Brittany Perham

Double Portrait


Everyone’s writing poems for the dead,
those who have gone
missing, those who have gone.
Everyone’s writing poems for the dead

even without meaning to, even unwillingly
we crack the brain’s backdoor
for children, for lovers, who set their door
swinging, who come back, even unwillingly,

to tell us something we think we hear
in her singular smoker’s voice,
when lately we believed in no voice
but our own. We think we hear

her beside us in the kitchen
lifting our hair—see how we’ve brought
her home! see how she’s brought
her cigarette. We breathe in. The kitchen

after this is predictably dark.
Already the visitation is a memory,
already we suspect visitation is only memory
lighting the film in the chamber’s dark.

It’s certainly a flash in our particular brain
that captures our particular other,
her hippocampal polaroid exposed, no other
way to certainly find her. Our painbrain

recalled her, momentarily, exactly.
For a second she was more ours
than she ever really was, entirely ours.
We go on recalling her consciously, inexactly,

to keep her from going again, she who was
(we’d like to believe it) telling us to say
what we came to say:
Don’t go, you who’ve gone. You, who were.

Double Portrait


Years ago when the men left the women
or the lover left or was left by her lover
and one of them boarded the White-Sailed Ship
bound for one promising continent or the other
there was no global cell phone to power up on arrival
and no email not even internet in the Tropical Paradise
which had grand furnishings and dark rum and pioneer-type men
while the other who was not in this paradise
sat down at a desk under a London-Gray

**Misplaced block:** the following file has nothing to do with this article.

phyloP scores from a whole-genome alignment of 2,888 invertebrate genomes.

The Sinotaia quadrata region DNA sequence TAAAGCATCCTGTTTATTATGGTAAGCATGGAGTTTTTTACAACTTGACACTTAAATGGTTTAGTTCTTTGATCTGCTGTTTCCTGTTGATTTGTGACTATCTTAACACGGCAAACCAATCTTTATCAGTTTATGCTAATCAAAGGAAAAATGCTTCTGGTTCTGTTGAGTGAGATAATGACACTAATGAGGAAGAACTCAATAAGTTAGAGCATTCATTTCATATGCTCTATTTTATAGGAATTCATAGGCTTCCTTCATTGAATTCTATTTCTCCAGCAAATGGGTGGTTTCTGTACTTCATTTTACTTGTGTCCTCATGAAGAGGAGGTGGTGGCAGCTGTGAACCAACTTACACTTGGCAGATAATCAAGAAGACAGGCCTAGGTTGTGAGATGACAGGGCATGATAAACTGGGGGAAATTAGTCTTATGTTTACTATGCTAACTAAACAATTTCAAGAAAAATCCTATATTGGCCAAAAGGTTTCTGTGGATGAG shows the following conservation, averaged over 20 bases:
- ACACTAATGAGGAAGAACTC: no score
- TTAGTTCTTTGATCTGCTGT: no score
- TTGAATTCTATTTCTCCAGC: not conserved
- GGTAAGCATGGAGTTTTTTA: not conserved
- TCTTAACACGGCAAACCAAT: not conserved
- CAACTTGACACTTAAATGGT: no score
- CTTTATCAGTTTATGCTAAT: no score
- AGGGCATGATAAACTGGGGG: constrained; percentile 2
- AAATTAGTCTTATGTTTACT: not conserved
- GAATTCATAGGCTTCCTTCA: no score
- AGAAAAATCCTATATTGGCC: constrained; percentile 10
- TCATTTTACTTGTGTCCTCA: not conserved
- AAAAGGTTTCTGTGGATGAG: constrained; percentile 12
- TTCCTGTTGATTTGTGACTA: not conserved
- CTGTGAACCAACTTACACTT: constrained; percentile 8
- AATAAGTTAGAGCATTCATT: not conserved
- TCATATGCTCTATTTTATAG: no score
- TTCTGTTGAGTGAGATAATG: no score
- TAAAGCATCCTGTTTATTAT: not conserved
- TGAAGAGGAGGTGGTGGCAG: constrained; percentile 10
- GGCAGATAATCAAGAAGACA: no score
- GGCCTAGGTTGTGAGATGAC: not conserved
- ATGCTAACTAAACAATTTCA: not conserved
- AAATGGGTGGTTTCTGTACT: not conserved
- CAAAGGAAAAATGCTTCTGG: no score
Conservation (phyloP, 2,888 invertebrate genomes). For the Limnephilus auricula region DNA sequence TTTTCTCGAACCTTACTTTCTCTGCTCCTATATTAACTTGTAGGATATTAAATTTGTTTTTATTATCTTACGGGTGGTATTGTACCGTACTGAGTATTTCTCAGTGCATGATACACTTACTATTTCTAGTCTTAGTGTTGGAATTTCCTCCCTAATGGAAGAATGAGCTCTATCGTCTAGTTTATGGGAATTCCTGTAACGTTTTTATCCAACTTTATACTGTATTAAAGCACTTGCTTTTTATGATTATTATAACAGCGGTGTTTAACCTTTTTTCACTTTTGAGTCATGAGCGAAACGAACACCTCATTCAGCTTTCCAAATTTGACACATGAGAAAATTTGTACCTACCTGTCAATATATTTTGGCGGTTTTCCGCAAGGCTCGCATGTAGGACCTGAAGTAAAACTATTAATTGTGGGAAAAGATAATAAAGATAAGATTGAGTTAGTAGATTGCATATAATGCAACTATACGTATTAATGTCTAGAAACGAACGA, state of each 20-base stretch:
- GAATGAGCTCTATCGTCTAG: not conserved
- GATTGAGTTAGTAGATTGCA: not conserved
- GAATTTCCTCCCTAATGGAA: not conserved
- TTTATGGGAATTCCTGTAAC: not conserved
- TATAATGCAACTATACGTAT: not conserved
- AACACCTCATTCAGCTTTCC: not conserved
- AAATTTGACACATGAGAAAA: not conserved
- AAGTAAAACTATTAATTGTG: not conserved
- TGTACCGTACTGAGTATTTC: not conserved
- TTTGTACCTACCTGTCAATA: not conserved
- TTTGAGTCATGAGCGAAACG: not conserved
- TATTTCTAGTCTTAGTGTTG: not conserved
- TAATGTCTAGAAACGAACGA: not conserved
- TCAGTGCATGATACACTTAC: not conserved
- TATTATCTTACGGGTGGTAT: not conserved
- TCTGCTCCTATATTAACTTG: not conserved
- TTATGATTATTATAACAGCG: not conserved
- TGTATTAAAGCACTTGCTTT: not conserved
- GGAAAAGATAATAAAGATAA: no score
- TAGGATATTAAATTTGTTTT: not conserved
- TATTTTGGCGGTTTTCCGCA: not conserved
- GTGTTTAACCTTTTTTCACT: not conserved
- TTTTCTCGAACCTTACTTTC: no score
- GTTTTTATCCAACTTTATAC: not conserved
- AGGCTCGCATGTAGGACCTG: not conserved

or CambridgeMassachusettsInWinter-Gray window
on which it was raining and dashed off a letter
and bound it with string and sealed it with wax
and bundled it aboard the Very Next White-Sailed Ship
bound for the correct continent and months passed
and months passed until she had to wonder
a) did the ship with her letter go down?
b) did the ship with her lover go down?
c) did her lover find another pioneering lover whose ship had come in?
and she paced and pined and paced until her slippers wore out
and then she climbed to the top of the house
where she battled the treachery of wind through a trap door
to get out on the widow’s walk
where at least she could see the ocean
and spit on it and slosh her whiskey over it and howl at the moon
or in a more hopeful moment think “same moon!”
and after all this she expected her lover’s letter and her lover
less and less though there were still some days
too many days when she thought she was dying
for the appearance of a bright white sail
that had never been sent by a lover she’d never see again.
But she didn’t die. She got older.
She arrived at a moral. Always the story is the same
though this year a cell phone will work anywhere and everywhere
has WiFi especially the Promising Pioneering Paradise
which has grand furnishings dark rum an infinity pool and you.
And always the questions are the same too:
Are you reading this? Will you be writing back?

Brittany Perham teaches at Stanford University, where she was a Wallace Stegner Fellow. Her first collection of poems, The Curiosities, was published in 2012; new work is forthcoming in Southwest Review. She lives in San Francisco.